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Cher apologises for 'not appropriate' tweet about George Floyd's death following backlash

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Music legend Cher, 74, has sent out an apology for a tweet she posted in regards to the death of George Floyd, insinuating that she could have potentially save his life if she had of been there. While her intentions were good, the singer came under fire as people accused her of having a “white saviour complex” and “not helping” the cause.

Floyd, an unarmed black man, died on 25 May 2020 after Minneapolis police officer Derek Chauvin, knelt on his neck for over nine minutes in the middle of the street during his arrest, while his colleagues prevented bystanders from intervening.

He had been detained for allegedly using a counterfeit bill.

Chauvin is currently on trial for second-degree unintentional murder, third-degree murder and second-degree manslaughter.

Floyd’s death sparked worldwide protests against racism, police brutality and their lack of accountability, with people coming together to show unity against discrimination.

READ MORE: Derek Chauvin trial: What George Floyd case will mean for USA and BLM

In a now-deleted-tweet, Cher came under fire on Friday night after expressing the belief that her intervention could have helped Floyd.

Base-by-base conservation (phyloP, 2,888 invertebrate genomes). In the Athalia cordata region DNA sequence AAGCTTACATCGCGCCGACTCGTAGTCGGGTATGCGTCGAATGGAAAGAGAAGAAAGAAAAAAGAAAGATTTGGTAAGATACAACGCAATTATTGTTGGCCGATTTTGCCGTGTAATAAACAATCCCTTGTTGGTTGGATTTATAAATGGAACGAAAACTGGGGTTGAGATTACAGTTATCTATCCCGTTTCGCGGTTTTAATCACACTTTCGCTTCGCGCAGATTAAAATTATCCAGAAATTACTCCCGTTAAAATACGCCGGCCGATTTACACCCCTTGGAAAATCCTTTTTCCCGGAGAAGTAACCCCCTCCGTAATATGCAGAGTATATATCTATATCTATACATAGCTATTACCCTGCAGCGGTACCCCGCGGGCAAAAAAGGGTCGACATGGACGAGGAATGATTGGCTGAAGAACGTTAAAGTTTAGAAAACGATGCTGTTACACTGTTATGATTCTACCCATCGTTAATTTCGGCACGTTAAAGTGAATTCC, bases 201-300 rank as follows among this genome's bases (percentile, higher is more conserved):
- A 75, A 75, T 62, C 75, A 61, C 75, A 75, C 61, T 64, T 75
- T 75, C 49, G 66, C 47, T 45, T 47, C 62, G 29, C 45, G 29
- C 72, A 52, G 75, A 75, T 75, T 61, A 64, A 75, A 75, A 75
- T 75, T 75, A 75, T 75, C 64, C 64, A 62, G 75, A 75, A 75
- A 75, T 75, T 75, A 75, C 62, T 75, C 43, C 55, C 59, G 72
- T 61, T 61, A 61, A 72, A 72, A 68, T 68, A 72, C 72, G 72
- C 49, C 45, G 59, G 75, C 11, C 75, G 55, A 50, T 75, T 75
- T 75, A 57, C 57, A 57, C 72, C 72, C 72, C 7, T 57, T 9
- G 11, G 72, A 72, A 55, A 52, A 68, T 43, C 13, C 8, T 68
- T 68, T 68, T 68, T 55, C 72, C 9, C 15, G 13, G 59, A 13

The singer and actress told her 3.9 million Twitter followers in a since-deleted post: “Was talking with Mom & She Said ‘I Watched Trial Of Policeman Who Killed George Floyd, & Cried’.

“I Said ‘Mom, I Know This Is Gonna Sound CRAZY, But.. I Kept Thinking …..Maybe If I’d Been There,… I Could’ve Helped.”

The tweet soon led to widespread backlash, with users explaining to the pop star that she appeared to be behaving in a “self-serving” way that won’t help to tackle systemic issues in the long run and tried to make her see why she had caused offence.

Several of her fans tried to make her see exactly why others were angry, with one writing: “Cher, I love u, but it wasn’t just some people who didn’t understand. It was thousands of people who saw something wrong with what you said. No one is arguing the intention wasn’t good, but maybe you should try to see why it was problematic? Even if your [heart] was in the right place.”

Another messaged her to say: “We as white women just need to be careful that we don’t make ourselves the star of the story. I’m sure you didn’t intend that, but it can come across that way.”

Realising how her words may have come across wrong after chatting to a pal, she posted a follow up tweet apologising.

“I Just got off phone With Friend Karen. Told her what Happened, & Realized, You Can Piss Ppl Off, & Hurt Them By Not Knowing Everything That’s ‘NOT Appropriate’ To Say.



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